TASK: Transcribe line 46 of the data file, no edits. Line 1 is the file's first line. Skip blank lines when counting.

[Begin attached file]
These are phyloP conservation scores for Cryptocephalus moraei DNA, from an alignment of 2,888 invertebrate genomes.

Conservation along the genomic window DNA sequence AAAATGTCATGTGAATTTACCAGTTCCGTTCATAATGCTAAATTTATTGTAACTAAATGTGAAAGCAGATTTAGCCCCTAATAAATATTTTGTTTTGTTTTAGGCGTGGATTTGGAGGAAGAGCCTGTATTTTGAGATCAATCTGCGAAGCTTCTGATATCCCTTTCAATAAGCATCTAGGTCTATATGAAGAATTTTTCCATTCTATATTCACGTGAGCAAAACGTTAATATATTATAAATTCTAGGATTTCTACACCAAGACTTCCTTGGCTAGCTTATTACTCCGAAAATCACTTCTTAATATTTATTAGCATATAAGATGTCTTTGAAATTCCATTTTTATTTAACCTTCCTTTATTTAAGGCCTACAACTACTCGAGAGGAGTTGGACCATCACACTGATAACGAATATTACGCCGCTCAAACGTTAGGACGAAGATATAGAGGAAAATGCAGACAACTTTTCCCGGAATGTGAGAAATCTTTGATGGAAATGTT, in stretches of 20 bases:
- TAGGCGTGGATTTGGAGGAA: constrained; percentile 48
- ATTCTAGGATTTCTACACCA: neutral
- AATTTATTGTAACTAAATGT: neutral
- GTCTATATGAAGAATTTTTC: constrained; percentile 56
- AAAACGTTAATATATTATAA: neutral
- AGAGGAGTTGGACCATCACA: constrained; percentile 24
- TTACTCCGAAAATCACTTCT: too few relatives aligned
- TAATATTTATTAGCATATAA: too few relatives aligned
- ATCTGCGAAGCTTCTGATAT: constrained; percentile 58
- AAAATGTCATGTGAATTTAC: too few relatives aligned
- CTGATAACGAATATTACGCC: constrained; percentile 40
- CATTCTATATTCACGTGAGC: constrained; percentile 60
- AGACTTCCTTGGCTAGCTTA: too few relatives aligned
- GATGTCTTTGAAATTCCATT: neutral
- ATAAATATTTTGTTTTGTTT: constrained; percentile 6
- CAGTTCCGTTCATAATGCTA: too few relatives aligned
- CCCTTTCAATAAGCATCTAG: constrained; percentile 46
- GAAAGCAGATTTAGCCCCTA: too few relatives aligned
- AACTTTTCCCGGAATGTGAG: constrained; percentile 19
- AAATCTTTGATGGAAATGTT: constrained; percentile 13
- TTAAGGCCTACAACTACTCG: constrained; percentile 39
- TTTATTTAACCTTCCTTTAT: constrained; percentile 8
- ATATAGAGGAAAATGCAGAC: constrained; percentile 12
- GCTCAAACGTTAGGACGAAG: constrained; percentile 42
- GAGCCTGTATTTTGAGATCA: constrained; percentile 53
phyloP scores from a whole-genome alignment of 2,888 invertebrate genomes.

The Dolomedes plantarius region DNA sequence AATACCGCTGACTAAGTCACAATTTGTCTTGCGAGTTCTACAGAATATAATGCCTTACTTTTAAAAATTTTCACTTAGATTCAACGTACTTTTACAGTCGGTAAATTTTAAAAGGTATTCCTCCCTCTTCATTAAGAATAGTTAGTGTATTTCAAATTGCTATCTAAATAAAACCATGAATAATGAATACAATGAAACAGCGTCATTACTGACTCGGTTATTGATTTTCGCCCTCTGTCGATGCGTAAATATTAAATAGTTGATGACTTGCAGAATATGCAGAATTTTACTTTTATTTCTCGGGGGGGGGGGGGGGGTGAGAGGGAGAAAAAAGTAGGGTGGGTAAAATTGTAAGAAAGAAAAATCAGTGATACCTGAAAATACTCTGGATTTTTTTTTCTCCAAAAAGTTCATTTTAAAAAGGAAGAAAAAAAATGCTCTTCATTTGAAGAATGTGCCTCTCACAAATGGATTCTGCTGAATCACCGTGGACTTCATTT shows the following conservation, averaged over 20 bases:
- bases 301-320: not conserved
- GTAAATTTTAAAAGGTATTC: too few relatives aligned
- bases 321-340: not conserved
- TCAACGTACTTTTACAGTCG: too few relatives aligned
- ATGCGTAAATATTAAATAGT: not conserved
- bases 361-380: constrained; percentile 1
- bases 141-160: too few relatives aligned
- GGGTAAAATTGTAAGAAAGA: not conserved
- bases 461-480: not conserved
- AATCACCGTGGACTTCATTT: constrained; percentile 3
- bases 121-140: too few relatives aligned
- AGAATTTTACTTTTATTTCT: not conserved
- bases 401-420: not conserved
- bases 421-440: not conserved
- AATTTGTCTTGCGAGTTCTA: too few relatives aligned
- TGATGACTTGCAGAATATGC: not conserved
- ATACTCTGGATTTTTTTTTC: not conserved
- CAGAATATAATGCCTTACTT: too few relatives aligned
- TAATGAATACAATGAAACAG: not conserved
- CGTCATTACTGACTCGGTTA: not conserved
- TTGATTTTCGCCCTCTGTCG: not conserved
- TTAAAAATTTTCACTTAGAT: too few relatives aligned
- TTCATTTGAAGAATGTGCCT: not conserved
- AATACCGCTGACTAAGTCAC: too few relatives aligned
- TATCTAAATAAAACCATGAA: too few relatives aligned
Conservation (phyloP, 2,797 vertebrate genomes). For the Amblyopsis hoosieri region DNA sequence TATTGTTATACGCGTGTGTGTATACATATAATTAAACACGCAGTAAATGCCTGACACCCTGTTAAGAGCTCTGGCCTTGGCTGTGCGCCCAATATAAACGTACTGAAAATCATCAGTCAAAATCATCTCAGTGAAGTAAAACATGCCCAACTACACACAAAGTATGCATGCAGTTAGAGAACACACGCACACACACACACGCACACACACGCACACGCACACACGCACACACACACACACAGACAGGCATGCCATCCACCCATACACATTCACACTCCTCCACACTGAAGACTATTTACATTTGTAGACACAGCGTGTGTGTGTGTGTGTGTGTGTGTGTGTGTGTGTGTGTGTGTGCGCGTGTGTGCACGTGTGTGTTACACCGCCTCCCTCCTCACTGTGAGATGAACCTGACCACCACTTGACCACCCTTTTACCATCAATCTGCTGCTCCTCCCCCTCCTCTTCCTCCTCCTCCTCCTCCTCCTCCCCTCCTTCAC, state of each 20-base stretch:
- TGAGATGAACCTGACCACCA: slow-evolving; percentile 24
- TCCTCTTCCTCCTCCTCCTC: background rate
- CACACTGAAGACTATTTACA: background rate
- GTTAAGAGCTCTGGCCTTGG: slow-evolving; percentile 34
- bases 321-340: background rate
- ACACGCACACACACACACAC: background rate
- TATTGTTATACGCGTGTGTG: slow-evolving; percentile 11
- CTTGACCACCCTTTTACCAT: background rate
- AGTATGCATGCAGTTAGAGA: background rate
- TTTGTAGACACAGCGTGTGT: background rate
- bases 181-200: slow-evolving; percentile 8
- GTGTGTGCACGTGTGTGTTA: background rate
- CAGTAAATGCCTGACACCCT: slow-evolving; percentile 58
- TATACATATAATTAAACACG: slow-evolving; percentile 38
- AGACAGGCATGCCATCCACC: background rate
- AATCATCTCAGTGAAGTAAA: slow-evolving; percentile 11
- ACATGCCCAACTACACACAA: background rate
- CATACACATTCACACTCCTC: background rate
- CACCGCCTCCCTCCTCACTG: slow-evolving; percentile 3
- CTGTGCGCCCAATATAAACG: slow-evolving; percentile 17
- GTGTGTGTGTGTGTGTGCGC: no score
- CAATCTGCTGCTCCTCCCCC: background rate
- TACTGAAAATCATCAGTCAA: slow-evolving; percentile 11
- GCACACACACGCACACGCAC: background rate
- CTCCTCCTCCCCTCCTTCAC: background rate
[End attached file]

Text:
- ATACTCTGGATTTTTTTTTC: not conserved